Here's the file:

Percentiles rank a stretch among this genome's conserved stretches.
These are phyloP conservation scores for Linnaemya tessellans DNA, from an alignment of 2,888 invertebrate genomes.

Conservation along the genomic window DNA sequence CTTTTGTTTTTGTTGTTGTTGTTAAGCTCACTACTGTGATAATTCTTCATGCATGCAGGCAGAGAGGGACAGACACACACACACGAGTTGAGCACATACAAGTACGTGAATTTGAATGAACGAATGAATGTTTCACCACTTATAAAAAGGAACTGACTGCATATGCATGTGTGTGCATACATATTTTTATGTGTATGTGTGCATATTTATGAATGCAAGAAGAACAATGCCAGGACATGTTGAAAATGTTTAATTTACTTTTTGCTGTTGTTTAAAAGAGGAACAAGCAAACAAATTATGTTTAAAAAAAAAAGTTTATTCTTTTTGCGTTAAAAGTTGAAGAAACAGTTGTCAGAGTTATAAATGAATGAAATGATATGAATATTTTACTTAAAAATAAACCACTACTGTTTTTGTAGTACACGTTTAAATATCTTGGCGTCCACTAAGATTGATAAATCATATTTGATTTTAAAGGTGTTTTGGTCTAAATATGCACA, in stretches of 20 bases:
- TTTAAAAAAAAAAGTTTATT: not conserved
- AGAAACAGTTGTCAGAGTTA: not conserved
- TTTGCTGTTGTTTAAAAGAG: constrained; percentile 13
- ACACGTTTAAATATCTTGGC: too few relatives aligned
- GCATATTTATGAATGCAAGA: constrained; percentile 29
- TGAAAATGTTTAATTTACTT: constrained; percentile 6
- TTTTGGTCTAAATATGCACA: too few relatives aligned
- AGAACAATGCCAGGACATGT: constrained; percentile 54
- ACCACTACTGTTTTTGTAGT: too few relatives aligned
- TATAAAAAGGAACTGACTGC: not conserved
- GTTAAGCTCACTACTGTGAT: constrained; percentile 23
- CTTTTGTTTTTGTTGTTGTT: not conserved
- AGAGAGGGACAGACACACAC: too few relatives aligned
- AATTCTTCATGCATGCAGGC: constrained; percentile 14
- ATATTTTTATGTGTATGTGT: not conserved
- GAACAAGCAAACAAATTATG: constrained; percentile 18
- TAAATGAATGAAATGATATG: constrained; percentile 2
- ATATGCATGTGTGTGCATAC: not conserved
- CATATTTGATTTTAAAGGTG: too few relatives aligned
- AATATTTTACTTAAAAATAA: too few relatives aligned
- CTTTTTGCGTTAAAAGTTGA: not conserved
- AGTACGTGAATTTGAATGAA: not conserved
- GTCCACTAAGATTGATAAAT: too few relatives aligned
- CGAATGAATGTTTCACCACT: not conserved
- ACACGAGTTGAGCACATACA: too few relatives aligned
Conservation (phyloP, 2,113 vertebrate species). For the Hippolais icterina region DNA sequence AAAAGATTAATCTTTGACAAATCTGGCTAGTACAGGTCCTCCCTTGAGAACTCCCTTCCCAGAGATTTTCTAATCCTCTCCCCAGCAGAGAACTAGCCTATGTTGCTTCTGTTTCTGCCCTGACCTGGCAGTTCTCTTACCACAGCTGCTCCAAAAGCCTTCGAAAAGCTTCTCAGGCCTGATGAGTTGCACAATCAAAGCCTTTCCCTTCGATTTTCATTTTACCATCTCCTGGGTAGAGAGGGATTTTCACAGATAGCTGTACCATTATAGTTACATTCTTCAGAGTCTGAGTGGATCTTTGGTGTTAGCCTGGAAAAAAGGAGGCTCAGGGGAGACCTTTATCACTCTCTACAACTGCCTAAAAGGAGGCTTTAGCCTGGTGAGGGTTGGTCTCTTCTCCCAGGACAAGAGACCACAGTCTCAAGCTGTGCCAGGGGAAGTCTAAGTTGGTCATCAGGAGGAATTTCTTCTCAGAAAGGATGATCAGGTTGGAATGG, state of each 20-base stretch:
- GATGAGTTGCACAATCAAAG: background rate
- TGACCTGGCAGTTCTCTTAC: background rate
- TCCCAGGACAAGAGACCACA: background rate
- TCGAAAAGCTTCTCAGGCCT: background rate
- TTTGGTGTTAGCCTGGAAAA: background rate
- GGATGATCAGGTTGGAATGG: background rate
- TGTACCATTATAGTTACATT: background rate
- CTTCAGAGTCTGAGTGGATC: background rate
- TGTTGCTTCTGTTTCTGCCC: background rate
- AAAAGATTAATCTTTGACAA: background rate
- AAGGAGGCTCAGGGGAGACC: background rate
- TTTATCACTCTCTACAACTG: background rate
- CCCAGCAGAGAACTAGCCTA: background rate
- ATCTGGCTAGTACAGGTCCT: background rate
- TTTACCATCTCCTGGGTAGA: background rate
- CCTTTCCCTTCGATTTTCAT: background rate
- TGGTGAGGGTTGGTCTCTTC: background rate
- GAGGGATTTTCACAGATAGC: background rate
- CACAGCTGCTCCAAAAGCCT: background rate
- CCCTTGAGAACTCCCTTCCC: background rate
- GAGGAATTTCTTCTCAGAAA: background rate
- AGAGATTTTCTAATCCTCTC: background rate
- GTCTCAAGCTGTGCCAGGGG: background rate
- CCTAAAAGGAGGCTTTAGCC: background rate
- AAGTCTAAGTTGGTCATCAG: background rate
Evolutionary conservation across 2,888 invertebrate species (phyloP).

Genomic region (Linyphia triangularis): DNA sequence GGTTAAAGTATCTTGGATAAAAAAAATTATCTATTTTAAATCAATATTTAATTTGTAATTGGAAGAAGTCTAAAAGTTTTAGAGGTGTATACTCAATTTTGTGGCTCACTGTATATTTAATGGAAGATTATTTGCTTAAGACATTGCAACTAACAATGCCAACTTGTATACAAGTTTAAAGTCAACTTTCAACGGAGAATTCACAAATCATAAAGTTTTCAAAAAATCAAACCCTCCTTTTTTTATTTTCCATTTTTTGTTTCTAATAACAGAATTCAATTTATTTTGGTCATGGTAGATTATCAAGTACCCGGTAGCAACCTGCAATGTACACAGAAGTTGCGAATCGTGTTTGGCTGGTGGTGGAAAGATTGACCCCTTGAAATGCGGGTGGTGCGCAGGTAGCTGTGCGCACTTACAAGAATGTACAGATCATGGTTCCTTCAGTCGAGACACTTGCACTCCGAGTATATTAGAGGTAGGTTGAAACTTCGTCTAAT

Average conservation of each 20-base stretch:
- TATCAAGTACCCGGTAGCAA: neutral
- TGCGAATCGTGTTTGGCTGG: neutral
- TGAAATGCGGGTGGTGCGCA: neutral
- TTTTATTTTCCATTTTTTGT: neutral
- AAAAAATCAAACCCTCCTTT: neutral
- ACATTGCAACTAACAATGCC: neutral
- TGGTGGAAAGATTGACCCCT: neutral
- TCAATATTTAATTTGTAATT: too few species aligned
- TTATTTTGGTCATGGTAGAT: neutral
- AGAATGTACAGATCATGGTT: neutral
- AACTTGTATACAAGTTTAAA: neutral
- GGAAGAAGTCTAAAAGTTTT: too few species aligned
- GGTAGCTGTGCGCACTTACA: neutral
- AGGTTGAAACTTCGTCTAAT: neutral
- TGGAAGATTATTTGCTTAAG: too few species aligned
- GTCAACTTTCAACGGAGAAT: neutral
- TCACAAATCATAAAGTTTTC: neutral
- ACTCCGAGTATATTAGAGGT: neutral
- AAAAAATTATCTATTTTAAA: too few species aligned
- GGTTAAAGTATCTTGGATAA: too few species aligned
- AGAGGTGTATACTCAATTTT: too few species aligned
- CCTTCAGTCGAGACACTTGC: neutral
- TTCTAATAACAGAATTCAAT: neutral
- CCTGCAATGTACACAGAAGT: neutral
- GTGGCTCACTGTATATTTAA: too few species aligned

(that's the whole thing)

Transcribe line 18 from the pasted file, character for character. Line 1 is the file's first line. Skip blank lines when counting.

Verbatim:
- ATATTTTTATGTGTATGTGT: not conserved